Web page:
It’s also an 18-month research project. Of the 300 scooters that Spin will drop upon the 4-square-mile campus next week, 50 will be wired with sensors—gyroscopes, accelerometers, and forward-facing cameras—designed to record very specific data about how the two-wheeled vehicles are moving through space. At least 20 cameras will also stud the campus, to observe scooter riders in their natural habitat.

Ford could be a player in mobile electric transportation. The data they get could enable addressing many other issues in transportation and other services.

Ford has had previous success with scooter-based research. In the fall of 2018, the automaker’s mobility division quietly launched a scooter service on the campus of Purdue University in Indiana. The research there convinced Ford that scooters were viable from a business perspective, says Sweeney—helping justify its purchase of Spin, for a reported $100 million. With more questions to answer, the automaker turned scooter operator is heading back to school.

Troubleshooting and replacing cable modem, Router/Firewall, and main network switch in past 6 months

I run an enterprise class home network to provide a good home office network and support my family. For Internet the provider is Comcast Business and with my owned Arris modem SB6141 which is the latest device that was going bad and was replaced with a Motorola MB7220. Main thing I like about the MB7220 besides the fact that it works is it has security features much better than the SB6141. Logging on to the cable modem I was getting codeword errors. My modem was 5 years old so it was possible my modem was failing but before replacing the modem I went through the coax cables for the house. As part of cutting the cord and dropping cable TV set top boxes I had splitters, amplifiers, and filters that were needed to make the Xfinity cable boxes work. Since switching to PlayStation Vue I can now get rid of all that stuff and have a straight connection to the cable modem.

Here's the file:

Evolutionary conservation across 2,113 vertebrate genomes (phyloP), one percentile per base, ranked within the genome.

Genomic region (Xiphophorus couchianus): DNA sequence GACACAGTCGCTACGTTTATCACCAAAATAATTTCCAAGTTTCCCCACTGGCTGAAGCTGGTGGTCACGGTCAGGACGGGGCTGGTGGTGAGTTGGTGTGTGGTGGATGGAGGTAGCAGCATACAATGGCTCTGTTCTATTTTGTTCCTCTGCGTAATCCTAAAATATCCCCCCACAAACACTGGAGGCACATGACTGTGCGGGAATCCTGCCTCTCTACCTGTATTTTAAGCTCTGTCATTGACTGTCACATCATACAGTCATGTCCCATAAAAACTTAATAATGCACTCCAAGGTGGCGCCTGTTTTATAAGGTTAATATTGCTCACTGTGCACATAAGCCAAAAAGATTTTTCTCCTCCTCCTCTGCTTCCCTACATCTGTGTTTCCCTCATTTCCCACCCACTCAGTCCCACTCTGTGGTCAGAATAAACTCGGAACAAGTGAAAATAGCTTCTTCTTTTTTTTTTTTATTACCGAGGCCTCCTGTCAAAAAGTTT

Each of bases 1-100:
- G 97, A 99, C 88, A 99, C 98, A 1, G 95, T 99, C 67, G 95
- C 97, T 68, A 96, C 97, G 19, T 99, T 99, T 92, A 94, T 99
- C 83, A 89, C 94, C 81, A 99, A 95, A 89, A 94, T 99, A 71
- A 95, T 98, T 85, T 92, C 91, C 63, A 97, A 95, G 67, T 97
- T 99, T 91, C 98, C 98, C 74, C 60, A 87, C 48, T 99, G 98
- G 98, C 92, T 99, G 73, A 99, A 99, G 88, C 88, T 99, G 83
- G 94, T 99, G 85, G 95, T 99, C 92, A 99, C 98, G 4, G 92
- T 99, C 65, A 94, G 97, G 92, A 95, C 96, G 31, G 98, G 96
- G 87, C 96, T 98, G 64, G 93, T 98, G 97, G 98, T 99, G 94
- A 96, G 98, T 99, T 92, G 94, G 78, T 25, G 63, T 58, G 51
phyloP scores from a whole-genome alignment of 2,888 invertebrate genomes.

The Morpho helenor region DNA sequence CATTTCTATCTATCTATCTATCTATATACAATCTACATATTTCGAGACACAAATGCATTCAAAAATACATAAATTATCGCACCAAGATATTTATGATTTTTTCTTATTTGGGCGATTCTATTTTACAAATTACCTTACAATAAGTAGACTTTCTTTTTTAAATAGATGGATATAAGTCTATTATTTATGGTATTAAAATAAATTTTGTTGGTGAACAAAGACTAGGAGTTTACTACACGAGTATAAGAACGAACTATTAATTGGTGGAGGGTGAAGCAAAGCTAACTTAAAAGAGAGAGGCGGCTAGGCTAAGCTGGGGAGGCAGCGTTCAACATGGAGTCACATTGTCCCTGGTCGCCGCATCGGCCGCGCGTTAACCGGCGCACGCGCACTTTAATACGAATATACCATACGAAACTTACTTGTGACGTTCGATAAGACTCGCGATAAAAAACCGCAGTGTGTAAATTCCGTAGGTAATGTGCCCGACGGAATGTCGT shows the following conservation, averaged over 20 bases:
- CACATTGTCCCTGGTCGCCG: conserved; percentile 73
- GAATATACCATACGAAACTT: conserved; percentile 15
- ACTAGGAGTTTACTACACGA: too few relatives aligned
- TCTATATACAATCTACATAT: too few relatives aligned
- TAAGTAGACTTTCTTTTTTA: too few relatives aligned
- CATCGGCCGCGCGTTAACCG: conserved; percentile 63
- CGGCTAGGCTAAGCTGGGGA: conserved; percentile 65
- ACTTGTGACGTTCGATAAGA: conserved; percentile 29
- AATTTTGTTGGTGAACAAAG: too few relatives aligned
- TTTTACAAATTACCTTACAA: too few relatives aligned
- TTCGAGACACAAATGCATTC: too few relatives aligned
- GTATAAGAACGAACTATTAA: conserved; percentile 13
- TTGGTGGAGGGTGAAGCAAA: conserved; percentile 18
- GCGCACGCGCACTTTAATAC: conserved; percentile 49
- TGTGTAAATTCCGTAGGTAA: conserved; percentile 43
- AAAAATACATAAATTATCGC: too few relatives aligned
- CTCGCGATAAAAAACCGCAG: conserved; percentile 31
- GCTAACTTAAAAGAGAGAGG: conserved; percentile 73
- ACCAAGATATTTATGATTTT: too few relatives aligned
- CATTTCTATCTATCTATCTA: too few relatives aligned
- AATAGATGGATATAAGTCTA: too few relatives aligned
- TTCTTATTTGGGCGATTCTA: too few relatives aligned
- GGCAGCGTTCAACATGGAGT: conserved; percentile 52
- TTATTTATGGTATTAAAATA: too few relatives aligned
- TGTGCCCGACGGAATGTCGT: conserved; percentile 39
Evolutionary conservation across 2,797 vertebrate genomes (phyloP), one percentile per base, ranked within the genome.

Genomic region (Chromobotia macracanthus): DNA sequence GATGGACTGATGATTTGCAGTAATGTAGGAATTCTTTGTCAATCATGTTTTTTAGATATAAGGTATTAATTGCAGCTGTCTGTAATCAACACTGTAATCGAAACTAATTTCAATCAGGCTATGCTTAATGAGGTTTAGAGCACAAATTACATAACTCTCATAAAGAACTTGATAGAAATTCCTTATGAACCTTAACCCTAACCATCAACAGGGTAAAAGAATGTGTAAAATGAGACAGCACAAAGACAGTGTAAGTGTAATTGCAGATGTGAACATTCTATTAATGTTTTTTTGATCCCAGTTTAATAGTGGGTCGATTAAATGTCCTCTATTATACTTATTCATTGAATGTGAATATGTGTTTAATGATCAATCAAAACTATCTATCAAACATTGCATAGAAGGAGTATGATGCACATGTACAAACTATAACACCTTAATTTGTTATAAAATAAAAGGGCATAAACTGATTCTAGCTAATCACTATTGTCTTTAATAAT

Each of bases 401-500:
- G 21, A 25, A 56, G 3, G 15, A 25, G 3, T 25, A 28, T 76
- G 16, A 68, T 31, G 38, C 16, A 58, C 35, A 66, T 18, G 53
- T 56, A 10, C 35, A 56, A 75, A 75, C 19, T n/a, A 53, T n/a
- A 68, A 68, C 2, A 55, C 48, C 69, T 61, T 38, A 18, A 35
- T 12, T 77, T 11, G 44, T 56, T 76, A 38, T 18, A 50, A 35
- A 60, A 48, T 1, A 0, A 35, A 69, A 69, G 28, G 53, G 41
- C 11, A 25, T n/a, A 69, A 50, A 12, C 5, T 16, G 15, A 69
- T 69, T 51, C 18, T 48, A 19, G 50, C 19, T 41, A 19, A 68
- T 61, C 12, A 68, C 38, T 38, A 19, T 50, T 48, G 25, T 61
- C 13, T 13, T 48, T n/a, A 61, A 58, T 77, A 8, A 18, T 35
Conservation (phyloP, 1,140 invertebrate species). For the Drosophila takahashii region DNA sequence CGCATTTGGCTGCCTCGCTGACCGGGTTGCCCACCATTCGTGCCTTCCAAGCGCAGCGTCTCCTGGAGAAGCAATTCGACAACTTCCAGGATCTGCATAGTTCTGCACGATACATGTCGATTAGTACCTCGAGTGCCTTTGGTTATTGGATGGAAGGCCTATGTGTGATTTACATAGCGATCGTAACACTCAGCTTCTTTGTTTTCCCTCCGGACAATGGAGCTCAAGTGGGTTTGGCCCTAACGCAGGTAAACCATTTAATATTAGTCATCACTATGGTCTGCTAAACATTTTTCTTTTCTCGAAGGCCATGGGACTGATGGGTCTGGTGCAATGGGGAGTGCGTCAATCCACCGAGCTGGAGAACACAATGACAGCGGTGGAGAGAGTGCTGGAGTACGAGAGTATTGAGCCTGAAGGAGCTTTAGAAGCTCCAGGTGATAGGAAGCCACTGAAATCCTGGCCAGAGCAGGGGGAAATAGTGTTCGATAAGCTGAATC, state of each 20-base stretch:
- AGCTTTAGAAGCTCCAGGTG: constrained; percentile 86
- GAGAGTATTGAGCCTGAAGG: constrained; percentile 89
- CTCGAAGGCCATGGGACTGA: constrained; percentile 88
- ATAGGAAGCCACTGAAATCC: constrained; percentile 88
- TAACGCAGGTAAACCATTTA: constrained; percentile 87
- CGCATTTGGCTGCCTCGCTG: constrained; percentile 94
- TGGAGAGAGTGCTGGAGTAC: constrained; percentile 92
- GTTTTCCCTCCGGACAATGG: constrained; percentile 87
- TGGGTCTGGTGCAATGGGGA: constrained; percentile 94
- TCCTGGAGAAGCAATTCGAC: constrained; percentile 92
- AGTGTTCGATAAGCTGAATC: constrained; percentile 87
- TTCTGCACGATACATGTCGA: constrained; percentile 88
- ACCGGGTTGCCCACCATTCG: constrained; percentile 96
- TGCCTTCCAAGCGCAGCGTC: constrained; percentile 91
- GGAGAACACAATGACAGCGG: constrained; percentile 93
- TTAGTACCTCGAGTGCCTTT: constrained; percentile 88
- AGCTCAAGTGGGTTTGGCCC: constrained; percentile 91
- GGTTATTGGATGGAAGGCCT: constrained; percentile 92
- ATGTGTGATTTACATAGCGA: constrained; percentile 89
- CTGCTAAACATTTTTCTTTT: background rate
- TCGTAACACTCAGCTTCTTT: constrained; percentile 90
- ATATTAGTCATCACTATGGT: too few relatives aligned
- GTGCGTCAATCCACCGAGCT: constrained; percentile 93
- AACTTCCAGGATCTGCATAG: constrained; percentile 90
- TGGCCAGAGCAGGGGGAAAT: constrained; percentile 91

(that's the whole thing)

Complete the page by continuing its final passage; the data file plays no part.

After making these changes, the cable modem was still having errors and continuing to reboot once a day. Luckily I had bought another modem from Amazon and had it delivered, getting another 8x4 cable modem. Swapped the modem out yesterday. Working great. The signal strength on the downstream and upstream look strong and little noise, and no errors! Looking through the cable modem logs everything looks good.

A couple of months before that WiFi went down. Had connections to WiFi. Checking the IP addresses on devices could see 169.x.x.x which means no IP address. The DHCP server was down which runs on the Netgate Pfsense SG-2220 router firewall appliance. It’s been three years, running 24x7. Swapping out another router firewall the WiFi was back up and running. Went into console to talk directly to the hardware and it was definitely the problem. Bought another Netgate appliance, the SG-3100 which is an ARM processor whereas the SG-2220 was an Intel Atom. The ARM processor SG-3100 feels like it has 4X more performance than the SG-2220.

And a couple of months before that my Unifi POE switch that I had in the network went bad. Got some strange network behaviors like provisioned access points being identified as rogue devices. Taking out the Unifi Switch and moving everything over to a Netgear managed POE switch resolved the issue.

So over 6 months I have replaced my cable modem, replaced my router/firewall, and removed a bad Unifi switch. The nice thing is I could troubleshoot the network issues. Identify the problems and replace the gear. The key was to have other gear I could swap in and see if it resolved the issues. In the process of doing this I have been thinking about upgrading the backbone of my home network to optical fiber.

This may seem complicated, but each of these are components of a home network and there are management consoles that can give you information. This information is free. It is your choice whether you want to work with it and use it. Every device and user leaves a trail of their use of the network.